Know your data

Even with the rise of cloud, the datacentre has never been more relevant.
Matthew Burbidge
By Matthew Burbidge
Johannesburg, 01 Jun 2023
Tony Bartlett, Dell Technologies.
Tony Bartlett, Dell Technologies.

The enterprise datacentre is not what it used to be. For one thing, there are now new architectures, such as hyperconverged infrastructure (HCI), but the passage of time has seen the migration of data to other places, such as the cloud, the colo, and the edge. More than anything else, the cloud has changed how datacentres are set up, what kind of data is in there, and migration patterns. But this doesn’t mean the datacentre has lost any relevance; data is now being produced in ever greater volumes, and in some instances, the cloud may not be the best place to keep it.

Joe Baguley, vice president and chief technology officer, EMEA, VMware, says customers often tell him they’re moving everything into a hyperscaler, but many run into problems, such as difficulties in moving some apps.

“We have trained ourselves in enterprise IT to be a migration machine. Go into any IT organisation and ask them what they doing; they’re migrating stuff,” he says.

Bits left behind

“For the last 30 or 40 years, since computers have been around, it’s all been about migrating my stuff from the old mainframe to the new mainframe. The problem is we never migrate everything, there’s always a little bit left behind.

“Then cloud came along, and people said that’s obviously the next thing we’re migrating to.”

This time, however, it was a little different, because they had to pick a platform. And with this has come the dawning realisation that not everything is going to run optimally on a single platform. What’s more, it’s unlikely that a single cloud platform is going to do everything you want to do.

We have trained ourselves in enterprise IT to be a migration machine.

Joe Baguley, VMware

Migration is not just a simple click, and often presents a number of challenges for customers, says Tony Bartlett, director: datacentre compute, SADC, Dell Technologies. He adds that while there are massive amounts of workloads moving to the public cloud, there’s a case for it staying in a customer’s datacentre. With cloud, customers will be well served by asking some questions around what kind of latency levels are expected, as well as the costs of moving data to and from the cloud.

“You have to know what makes up that data and how it’s being used, how it’s being secured and analysed or processed, and that will determine the best location for it.”

Like many, Bartlett believes the future will be a multicloud one.

“There’s a place for public cloud and a place for on-prem and a place for colo and edge. All those physical locations can be configured and set up as a cloud. Don’t look at the cloud as a location, but, rather, as a way of being able to simplify how you’re managing your infrastructure and applications.”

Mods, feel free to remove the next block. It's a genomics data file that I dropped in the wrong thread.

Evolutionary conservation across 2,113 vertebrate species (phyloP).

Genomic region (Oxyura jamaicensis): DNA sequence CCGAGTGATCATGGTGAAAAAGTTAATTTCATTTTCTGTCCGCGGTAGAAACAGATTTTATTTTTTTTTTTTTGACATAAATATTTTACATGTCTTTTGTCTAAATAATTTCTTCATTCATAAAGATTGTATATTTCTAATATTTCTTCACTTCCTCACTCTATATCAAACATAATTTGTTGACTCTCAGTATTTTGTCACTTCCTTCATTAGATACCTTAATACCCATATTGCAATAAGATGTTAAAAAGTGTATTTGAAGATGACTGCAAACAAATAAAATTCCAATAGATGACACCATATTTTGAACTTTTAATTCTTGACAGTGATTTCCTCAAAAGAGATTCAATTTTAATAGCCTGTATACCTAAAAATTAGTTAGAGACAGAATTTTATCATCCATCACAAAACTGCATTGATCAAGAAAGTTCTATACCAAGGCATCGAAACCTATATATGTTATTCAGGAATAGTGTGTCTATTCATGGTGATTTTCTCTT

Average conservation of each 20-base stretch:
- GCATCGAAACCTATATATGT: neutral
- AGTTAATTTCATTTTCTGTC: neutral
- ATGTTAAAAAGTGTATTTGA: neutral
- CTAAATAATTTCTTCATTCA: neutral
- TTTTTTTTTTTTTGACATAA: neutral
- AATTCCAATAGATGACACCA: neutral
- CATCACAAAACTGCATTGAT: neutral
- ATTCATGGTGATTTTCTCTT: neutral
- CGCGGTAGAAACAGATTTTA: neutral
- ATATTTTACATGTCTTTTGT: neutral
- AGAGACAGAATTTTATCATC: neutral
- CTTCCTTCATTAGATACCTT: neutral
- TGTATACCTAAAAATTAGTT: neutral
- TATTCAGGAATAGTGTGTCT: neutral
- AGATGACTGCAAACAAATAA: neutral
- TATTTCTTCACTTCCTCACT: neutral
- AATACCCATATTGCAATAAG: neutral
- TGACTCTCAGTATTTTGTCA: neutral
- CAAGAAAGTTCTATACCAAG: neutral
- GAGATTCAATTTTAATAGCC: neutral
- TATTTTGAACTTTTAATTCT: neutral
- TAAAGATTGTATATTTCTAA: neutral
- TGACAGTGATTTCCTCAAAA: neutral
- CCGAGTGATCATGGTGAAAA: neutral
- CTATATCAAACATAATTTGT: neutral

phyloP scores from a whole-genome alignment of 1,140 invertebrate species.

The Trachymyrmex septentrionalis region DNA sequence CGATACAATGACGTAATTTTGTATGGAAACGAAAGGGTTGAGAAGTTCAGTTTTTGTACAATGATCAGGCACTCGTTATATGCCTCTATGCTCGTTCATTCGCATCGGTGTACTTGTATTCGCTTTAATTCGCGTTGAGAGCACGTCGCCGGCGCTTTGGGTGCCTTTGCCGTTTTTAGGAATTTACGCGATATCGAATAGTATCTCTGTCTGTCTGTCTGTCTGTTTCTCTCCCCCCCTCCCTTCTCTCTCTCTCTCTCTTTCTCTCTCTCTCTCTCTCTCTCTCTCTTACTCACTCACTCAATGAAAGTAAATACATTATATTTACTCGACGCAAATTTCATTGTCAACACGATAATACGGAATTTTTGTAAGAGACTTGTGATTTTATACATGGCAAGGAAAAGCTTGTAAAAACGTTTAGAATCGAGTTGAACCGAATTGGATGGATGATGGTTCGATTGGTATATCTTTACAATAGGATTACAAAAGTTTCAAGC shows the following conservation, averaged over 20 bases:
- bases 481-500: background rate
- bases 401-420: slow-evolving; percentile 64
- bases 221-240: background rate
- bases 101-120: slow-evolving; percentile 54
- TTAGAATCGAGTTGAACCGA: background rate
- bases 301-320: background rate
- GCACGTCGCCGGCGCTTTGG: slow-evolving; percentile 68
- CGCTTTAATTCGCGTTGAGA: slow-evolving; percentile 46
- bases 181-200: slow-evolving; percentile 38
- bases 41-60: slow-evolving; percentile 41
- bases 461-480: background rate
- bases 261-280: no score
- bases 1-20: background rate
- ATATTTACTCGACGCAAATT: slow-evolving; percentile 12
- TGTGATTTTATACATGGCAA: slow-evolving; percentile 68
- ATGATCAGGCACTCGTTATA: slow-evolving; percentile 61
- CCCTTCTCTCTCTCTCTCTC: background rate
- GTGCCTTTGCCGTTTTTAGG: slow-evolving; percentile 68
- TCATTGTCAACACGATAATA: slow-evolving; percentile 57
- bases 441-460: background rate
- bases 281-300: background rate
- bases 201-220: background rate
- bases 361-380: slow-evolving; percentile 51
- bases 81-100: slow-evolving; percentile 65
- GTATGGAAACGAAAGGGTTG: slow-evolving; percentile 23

Advantage HCI

With regards to HCI, Bartlett says it’s one of the technologies that can simplify the deployment, management, maintenance and updates and allows customers to scale out as they grow.

“HCI can provide cloud-like infrastructure in a simplified approach. There are many reason why HCI is better than going with a server and storage and building it yourself,” he says, adding that his role at Dell was based exclusively on traditional servers, and that it was moving ‘truckloads’ of servers.

The company also believes there to be huge opportunities at edge locations, such as shopping centres, factories, mines, and hospitals.

Edge locations

Bartlett says IDC is predicting that by 2024, the number of new operational processes deployed on edge infrastructure will grow from about 20% today, to over 90%. In the same timeframe, it also predicts that more than half of all new IT infrastructure will be deployed at edge locations.

You have to know what makes up that data and how it’s being used, how it’s being secured and analysed or processed, and that will determine the best location for it.

Tony Bartlett, Dell Technologies

He uses the example of a mine using drones for facial recognition, and here it won’t be optimal to send the data to a public cloud datacentre, due to latency.

“You need an immediate response. If you have to send it your local network, then to the cloud, and then back, by this time, whoever they were trying to catch will be long gone.”

Bartlett says while he sees many of his customers move to the cloud, he also sees many repatriating some workloads back to their datacentre.

“It’s like a pendulum; you move everything there and then realise there are deficiencies and challenges, and you bring those workloads back on-prem.”